A Look at Facebook's New Profile Pages

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FBProfilePost.jpg

Another day, another Facebook redesign. The social network that everyone loves to hate (but everyone, it seems, uses. Hi mom!) has just started to roll out a new look for its profile pages. If you want to switch over, you have to visit the page of someone who has the new look and click on a link from their page. Be warned, though: Once you switch over, it seems impossible to switch back. We've seen this with previous Facebook changes. I'm sure they've tested this: perhaps it's the best way to make people feel as though they still have some control over the page.

FBPost2.jpgSo, what's different? The profile page now opens with a quick summary of who you are as defined by what you do, where you live, when you were born and what languages you speak. Beneath this stream of information, which reads a lot like a ticker at the bottom of a television news broadcast, you'll find some of the photographs you were tagged in. "Recently tagged photos show friends what you've been up to," Facebook notes in a tour of the new page that is only available once you switch over. "Your privacy settings have not changed. Only people you've allowed to view photos you're tagged in will see these photos."

Instead of just listing your education and work, you're encouraged to share experiences and the new profile page gives you the option of tying these experiences to some of the friends in your network. But this page, at least for me, is harder to find at first. Gone are the tabs of the old Facebook. They've been replaced by links on the left-hand sidebar, underneath your main profile picture. This bar, which can be seen in a screenshot at right, remains in place no matter where you navigate within a profile. This is a nice feature once you get the hang of it. Whether you're viewing photo albums or scanning through these new experiences, it's easy to switch from one page to the next. (You'll also notice that the way friends are displayed has been updated to include larger pictures in a single column. A special family-only section follows this.)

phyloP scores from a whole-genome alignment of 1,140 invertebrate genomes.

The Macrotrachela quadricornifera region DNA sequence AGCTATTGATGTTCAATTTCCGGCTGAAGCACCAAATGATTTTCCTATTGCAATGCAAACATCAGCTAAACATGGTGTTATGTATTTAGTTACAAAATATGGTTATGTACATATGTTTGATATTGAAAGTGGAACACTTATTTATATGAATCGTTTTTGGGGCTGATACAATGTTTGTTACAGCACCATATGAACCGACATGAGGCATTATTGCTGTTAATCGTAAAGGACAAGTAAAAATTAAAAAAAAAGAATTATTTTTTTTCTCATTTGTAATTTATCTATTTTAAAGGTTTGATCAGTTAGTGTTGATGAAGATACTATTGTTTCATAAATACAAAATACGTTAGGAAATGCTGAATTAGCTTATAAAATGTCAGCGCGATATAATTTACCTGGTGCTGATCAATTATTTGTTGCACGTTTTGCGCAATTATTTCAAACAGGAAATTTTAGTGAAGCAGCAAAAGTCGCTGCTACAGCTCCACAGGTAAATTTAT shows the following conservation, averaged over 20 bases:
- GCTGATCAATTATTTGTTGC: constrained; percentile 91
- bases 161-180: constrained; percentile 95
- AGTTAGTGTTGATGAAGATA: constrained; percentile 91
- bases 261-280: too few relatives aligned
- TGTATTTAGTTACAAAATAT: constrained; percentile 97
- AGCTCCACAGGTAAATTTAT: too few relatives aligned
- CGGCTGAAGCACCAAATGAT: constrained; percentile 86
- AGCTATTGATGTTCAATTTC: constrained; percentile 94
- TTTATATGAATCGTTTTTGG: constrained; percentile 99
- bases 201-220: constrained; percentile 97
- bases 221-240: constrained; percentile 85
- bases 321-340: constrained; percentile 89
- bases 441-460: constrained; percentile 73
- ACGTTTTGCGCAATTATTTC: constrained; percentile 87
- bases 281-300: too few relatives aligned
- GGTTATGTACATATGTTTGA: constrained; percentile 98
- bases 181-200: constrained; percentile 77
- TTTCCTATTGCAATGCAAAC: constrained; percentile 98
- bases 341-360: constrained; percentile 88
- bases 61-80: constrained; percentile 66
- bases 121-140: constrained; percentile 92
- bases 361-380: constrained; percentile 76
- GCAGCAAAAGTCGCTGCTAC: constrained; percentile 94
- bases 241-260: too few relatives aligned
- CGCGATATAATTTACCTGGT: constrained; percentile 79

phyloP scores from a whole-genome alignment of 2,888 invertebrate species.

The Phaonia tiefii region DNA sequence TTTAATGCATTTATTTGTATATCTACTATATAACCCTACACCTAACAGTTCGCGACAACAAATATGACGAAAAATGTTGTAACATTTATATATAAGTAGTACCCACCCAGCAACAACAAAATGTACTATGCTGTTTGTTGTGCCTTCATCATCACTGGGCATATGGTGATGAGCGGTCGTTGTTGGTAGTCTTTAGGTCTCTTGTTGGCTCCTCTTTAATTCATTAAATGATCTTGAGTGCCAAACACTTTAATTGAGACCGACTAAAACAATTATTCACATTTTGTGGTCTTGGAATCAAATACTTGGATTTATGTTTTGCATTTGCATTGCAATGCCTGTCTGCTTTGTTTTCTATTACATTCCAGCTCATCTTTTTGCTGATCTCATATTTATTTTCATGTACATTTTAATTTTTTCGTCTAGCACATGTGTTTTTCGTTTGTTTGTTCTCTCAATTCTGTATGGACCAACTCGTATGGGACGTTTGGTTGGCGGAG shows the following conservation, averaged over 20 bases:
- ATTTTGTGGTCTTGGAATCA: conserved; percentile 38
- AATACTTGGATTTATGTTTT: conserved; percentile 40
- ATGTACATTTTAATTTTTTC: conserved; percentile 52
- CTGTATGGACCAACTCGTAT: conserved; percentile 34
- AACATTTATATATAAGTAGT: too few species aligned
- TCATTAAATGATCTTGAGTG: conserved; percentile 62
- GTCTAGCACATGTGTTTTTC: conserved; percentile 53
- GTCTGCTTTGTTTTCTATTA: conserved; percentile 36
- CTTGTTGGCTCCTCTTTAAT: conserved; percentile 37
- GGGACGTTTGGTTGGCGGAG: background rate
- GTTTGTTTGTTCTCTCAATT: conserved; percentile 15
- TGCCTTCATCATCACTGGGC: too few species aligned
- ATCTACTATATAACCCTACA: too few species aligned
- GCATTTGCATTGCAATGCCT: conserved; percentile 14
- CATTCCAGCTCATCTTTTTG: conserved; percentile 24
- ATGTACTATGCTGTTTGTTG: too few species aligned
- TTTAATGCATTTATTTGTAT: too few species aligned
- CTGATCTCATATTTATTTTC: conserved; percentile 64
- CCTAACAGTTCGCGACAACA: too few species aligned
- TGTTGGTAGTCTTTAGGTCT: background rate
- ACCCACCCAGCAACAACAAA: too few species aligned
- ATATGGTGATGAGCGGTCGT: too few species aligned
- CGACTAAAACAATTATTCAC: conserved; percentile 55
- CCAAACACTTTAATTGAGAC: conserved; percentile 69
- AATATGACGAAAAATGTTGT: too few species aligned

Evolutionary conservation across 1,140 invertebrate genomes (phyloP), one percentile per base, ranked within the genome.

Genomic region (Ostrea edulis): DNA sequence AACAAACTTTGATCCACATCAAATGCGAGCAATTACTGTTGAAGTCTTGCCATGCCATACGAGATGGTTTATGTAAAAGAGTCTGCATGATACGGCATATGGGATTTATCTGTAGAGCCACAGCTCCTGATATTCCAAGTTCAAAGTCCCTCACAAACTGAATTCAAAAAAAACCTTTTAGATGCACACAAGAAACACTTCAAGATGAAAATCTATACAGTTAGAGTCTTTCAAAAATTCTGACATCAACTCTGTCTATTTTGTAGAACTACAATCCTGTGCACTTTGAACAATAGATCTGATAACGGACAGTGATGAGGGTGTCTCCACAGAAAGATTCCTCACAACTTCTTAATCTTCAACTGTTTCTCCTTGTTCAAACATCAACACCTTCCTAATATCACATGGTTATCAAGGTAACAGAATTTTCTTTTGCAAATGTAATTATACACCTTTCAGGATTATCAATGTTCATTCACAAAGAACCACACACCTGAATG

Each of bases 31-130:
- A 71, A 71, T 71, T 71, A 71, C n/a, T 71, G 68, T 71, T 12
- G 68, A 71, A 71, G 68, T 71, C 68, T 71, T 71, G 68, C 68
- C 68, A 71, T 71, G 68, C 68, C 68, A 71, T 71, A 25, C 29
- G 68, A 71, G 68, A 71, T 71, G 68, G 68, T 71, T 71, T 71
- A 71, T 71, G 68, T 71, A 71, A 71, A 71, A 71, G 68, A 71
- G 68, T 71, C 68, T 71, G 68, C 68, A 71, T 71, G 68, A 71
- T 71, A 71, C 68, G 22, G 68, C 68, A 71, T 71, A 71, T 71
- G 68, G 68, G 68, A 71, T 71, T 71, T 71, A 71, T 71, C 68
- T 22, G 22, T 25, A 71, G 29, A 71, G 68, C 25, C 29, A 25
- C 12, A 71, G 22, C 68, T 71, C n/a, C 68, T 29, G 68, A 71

My favorite change is a host of new fields to display information. In addition to your favorite television shows and movies, you can now list sports that you play, your favorite teams and athletes, and even people who inspire you

Overall, I like the new look. It's clean and streamlined. The only problem is that I'm rarely tagged in any new photos, so the parts of my profile that are given the most play on the page will be static, rarely ever updated. On the bright side, some of the new fields I discussed are found under the "Relationships" section; they allow you to not only call-out siblings and parents, but also grandparents and grandchildren. Yes, they're on Facebook too.

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Nicholas Jackson is a former associate editor at The Atlantic.

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